The Garvey-Glenn Watershed is a 16.85 km2 watershed located along the shores of Lake Huron in the Township of Ashfield-Colborne-Wawanosh. The watershed is primarily made up of agricultural land, with a mix of homesteads, cottages and a locally significant wetland. Maitland Conservation is working with 40 landowners to implement a variety of best management practices (BMPs) aimed at increasing soil health and improving water quality throughout the watershed.
The purpose of the Garvey-Glenn Watershed Project is to research and demonstrate how to best create a watershed that is resilient to the impacts of climate change. This is being done through showcasing successful outreach methods for working with landowners, as well as researching and demonstrating the effectiveness of a variety of BMPs.
Maitland Conservation is regularly monitoring water quality throughout the Garvey-Glenn watershed. Recently, an edge-of-field monitoring station was installed in the area, which consists of tile and overland water sampling. The edge-of-field station collects information on weather, soil moisture, water levels and water quality. This information is relayed back to the Maitland Conservation office using a radio transmitting device.
Water samples are collected during rain or snowmelt events, when tile and overland flows occur. When water levels reach a certain height a probe activates an automatic sampler to begin sampling. In the summer, the probe is lowered to ensure we capture data in low-flow conditions.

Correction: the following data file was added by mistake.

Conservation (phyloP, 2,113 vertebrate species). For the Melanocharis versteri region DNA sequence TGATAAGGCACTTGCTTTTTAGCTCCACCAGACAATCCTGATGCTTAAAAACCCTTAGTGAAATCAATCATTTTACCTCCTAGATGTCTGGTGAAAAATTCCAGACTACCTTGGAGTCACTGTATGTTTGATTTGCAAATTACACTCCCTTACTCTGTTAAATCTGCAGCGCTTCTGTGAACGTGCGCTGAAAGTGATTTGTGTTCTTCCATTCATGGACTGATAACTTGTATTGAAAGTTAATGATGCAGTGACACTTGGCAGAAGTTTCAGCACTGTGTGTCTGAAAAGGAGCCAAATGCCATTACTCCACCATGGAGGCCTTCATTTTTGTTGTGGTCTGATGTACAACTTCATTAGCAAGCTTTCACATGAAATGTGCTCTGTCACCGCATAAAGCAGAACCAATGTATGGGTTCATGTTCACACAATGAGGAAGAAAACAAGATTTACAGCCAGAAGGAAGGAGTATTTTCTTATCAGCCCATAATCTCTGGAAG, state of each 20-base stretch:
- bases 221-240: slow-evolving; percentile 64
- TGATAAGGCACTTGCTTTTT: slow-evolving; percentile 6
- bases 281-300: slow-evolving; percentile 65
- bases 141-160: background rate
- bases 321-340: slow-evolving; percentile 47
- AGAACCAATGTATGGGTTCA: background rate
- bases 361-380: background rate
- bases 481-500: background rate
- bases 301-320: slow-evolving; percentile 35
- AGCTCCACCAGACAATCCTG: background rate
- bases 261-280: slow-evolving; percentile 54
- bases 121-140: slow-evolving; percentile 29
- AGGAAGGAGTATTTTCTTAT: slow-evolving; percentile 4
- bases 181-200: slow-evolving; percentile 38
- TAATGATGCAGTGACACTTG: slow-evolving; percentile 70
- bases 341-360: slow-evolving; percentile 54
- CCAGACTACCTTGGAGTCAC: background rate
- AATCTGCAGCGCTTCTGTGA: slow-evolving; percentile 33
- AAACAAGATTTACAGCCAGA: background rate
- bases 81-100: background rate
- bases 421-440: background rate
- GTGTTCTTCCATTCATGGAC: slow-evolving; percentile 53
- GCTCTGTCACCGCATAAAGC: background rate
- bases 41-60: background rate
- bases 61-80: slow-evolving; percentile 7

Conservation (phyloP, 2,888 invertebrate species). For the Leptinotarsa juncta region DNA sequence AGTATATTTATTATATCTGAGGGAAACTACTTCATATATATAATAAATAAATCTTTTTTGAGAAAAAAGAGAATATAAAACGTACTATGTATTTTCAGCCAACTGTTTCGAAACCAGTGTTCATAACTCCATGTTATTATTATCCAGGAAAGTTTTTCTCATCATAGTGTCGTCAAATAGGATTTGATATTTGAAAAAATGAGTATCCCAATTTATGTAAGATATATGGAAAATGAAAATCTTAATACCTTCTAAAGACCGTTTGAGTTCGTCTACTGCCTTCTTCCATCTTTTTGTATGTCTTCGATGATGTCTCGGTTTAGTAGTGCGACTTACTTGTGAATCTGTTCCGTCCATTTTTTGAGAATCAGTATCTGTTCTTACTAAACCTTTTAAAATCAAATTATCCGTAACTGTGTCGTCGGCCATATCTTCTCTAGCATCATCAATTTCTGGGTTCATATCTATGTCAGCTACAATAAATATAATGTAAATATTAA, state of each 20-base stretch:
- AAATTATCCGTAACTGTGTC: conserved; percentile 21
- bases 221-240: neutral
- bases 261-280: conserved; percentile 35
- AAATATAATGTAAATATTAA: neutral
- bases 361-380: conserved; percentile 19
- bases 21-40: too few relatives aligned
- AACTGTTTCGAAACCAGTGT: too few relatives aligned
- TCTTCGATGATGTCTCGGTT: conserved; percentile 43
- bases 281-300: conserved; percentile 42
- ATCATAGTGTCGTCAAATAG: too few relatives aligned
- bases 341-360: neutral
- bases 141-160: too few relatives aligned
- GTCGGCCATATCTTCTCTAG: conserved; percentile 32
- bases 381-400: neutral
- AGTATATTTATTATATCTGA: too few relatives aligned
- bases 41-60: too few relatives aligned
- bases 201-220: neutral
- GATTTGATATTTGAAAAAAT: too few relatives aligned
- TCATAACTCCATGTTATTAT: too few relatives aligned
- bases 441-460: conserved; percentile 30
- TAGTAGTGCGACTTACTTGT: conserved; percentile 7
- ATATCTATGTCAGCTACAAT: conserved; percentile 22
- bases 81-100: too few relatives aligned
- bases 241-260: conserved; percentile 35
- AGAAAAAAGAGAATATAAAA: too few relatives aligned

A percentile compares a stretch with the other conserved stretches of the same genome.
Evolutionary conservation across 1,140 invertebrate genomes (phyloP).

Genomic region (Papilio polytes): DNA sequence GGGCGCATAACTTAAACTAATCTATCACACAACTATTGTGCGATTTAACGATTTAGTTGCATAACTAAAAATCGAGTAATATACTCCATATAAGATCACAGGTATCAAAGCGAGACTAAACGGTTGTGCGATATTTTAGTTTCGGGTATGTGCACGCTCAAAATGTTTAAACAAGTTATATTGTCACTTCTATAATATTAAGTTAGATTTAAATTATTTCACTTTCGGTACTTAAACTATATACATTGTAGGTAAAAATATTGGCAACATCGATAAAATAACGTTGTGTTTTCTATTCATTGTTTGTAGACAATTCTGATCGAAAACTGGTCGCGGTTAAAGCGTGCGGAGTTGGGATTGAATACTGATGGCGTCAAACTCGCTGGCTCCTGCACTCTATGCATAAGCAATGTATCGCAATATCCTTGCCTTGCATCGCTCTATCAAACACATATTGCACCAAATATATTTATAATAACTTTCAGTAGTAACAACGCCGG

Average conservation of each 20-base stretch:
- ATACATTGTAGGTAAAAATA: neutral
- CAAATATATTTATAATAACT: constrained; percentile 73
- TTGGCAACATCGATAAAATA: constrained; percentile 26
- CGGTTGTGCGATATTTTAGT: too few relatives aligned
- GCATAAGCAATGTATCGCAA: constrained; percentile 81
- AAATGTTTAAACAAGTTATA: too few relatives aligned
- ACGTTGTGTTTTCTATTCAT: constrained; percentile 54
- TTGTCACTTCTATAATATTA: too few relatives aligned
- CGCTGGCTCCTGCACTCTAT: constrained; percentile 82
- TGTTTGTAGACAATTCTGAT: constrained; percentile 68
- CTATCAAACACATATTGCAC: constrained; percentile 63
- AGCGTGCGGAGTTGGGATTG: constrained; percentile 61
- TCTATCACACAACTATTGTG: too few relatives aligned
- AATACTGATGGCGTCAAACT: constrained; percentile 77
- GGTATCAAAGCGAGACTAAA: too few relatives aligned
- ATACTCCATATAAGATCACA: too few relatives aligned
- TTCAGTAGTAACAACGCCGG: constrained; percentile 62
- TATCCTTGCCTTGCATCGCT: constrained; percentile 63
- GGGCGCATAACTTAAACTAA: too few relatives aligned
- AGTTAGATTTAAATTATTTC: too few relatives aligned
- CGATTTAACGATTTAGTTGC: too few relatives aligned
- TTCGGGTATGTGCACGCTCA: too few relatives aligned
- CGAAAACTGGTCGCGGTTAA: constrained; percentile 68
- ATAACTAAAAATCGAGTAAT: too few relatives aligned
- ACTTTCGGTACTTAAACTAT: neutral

From the water samples collected staff are able to understand nutrient concentrations at a specific point in time. To grasp the amount of nutrients flowing through the system, the nutrient concentration must be linked to flow rates. This information enables staff to determine total nutrient loads that pass through each system per event. The data is used when trying to determine which BMP will have the greatest impact on improving water quality.
A Garvey-Glenn Watershed Project newsletter is produced four times a year. Topics discussed in the newsletter range from water quality research, landowner BMP adoption, to available funding opportunities. If are you interested in receiving the newsletter please send your information to the contact listed below.
Since 2011, the following projects have been completed:
- Grassed waterways: 2.2 km
- Modified drain cleanouts: 1.3 km
- Water and sediment control basins: 15
- Length of channel buffered: 1.1 km
- Length of windbreak added: 1.5 km
- Block Plantings: 6 acres
Maitland Conservation has also been continually monitoring water quality. Maitland Conservation has recently added an edge-of-field monitoring station that will help us to better understand how various BMPs affect water quality coming off of a field.
External funding has allowed Maitland Conservation to fund a variety of projects that encourage nutrient management and conservation tillage practices.
Stewardship staff have done presentations on the Garvey-Glenn Watershed Project and the data being collected, at multiple Garvey-Glenn tours, workshops and conferences.
- Overview of the Garvey-Glenn Project https://prezi.com/jvaqwnkbzoyp/garvey-glenn-watershed-project/
- Soil Health https://prezi.com/b7k11ctflwe_/soil-health-in-the-garvey-glenn-watershed/
- Benefit of Riparian Areas https://prezi.com/idthfeer1rll/from-the-garvey-glenn-watershed-what-is-a-riparian-area/
- Projects taking place in the Garvey-Glenn https://www.youtube.com/watch?v=BJ1cTsjY1c8
Chris Van Esbroeck
Maitland Valley Conservation Authority
519-335-3557 ext. 250
- North Shore (Garvey Creek and Glenn Drain)
- Project Plan:
Soil and Water Environmental Plan
Garvey Glenn Shoreline Watershed Project – Soil and Water Environmental Enhancement Plan SWEEP)
- Fact Sheets:
- Water and Sediment Control Basin
- Grassed Waterways
- Martin Farm SOM
- Garvey-Glenn - Oct 2016
- Garvey-Glenn - Jan 2017